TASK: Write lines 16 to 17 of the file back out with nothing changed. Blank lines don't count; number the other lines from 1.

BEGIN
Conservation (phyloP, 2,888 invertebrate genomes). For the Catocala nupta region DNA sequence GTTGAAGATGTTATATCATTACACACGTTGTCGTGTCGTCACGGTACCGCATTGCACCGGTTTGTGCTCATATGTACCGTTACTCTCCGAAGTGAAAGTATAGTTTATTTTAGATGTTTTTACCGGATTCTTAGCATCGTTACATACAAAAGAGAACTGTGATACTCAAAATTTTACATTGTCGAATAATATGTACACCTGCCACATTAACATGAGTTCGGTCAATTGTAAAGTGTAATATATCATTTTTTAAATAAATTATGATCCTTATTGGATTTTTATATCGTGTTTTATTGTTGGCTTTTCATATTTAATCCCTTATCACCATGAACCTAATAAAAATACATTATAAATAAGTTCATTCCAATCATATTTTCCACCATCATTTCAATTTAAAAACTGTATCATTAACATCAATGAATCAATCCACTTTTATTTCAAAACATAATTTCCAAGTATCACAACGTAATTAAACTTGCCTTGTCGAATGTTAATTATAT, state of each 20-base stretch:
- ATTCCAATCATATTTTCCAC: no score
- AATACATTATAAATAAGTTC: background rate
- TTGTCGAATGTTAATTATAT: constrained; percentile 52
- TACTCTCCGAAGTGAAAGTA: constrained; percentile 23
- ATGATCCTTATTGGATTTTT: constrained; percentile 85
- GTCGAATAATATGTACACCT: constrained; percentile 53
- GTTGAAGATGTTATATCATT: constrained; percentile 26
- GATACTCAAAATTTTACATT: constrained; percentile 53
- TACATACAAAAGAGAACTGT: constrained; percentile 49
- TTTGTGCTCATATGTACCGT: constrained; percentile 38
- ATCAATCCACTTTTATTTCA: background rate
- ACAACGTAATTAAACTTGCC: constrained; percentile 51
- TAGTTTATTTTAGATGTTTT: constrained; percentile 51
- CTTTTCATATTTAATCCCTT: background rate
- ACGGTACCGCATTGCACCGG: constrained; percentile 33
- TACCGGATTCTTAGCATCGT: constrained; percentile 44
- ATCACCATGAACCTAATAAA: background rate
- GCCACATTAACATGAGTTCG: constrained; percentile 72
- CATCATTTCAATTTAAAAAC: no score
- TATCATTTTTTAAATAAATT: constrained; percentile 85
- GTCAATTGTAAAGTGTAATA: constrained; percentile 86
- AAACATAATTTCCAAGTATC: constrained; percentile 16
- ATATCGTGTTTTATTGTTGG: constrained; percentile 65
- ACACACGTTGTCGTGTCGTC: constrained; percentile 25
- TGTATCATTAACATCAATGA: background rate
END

- ACGGTACCGCATTGCACCGG: constrained; percentile 33
- TACCGGATTCTTAGCATCGT: constrained; percentile 44